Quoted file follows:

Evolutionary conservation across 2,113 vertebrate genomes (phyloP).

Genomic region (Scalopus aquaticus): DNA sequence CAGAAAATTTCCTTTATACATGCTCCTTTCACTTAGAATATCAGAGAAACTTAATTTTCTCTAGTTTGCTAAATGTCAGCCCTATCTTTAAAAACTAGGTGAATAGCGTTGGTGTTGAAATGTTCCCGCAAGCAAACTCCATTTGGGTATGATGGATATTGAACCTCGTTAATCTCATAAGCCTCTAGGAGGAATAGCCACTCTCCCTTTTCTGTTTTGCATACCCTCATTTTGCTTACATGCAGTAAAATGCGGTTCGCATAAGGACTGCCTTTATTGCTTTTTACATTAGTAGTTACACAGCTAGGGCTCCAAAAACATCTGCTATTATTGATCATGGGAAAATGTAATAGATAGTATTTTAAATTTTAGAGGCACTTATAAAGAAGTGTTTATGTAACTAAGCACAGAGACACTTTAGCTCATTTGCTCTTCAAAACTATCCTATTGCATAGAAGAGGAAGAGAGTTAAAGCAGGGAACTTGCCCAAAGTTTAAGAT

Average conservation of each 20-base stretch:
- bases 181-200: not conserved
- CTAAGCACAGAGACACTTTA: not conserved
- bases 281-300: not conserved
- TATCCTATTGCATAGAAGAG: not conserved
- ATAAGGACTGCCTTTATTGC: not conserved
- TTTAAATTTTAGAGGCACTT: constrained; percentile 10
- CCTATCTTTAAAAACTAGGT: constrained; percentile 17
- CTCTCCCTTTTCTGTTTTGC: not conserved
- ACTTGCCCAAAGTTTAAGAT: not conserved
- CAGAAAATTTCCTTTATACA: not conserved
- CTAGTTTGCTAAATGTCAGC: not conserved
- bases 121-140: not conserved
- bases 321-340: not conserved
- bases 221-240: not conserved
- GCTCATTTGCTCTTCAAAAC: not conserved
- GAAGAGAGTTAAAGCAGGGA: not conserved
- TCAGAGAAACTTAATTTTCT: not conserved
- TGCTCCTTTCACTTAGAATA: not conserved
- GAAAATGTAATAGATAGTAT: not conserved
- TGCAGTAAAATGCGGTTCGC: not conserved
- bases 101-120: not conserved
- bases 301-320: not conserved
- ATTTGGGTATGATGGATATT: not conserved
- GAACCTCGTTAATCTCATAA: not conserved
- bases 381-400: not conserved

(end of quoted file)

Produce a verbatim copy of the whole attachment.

Evolutionary conservation across 2,113 vertebrate genomes (phyloP).

Genomic region (Scalopus aquaticus): DNA sequence CAGAAAATTTCCTTTATACATGCTCCTTTCACTTAGAATATCAGAGAAACTTAATTTTCTCTAGTTTGCTAAATGTCAGCCCTATCTTTAAAAACTAGGTGAATAGCGTTGGTGTTGAAATGTTCCCGCAAGCAAACTCCATTTGGGTATGATGGATATTGAACCTCGTTAATCTCATAAGCCTCTAGGAGGAATAGCCACTCTCCCTTTTCTGTTTTGCATACCCTCATTTTGCTTACATGCAGTAAAATGCGGTTCGCATAAGGACTGCCTTTATTGCTTTTTACATTAGTAGTTACACAGCTAGGGCTCCAAAAACATCTGCTATTATTGATCATGGGAAAATGTAATAGATAGTATTTTAAATTTTAGAGGCACTTATAAAGAAGTGTTTATGTAACTAAGCACAGAGACACTTTAGCTCATTTGCTCTTCAAAACTATCCTATTGCATAGAAGAGGAAGAGAGTTAAAGCAGGGAACTTGCCCAAAGTTTAAGAT

Average conservation of each 20-base stretch:
- bases 181-200: not conserved
- CTAAGCACAGAGACACTTTA: not conserved
- bases 281-300: not conserved
- TATCCTATTGCATAGAAGAG: not conserved
- ATAAGGACTGCCTTTATTGC: not conserved
- TTTAAATTTTAGAGGCACTT: constrained; percentile 10
- CCTATCTTTAAAAACTAGGT: constrained; percentile 17
- CTCTCCCTTTTCTGTTTTGC: not conserved
- ACTTGCCCAAAGTTTAAGAT: not conserved
- CAGAAAATTTCCTTTATACA: not conserved
- CTAGTTTGCTAAATGTCAGC: not conserved
- bases 121-140: not conserved
- bases 321-340: not conserved
- bases 221-240: not conserved
- GCTCATTTGCTCTTCAAAAC: not conserved
- GAAGAGAGTTAAAGCAGGGA: not conserved
- TCAGAGAAACTTAATTTTCT: not conserved
- TGCTCCTTTCACTTAGAATA: not conserved
- GAAAATGTAATAGATAGTAT: not conserved
- TGCAGTAAAATGCGGTTCGC: not conserved
- bases 101-120: not conserved
- bases 301-320: not conserved
- ATTTGGGTATGATGGATATT: not conserved
- GAACCTCGTTAATCTCATAA: not conserved
- bases 381-400: not conserved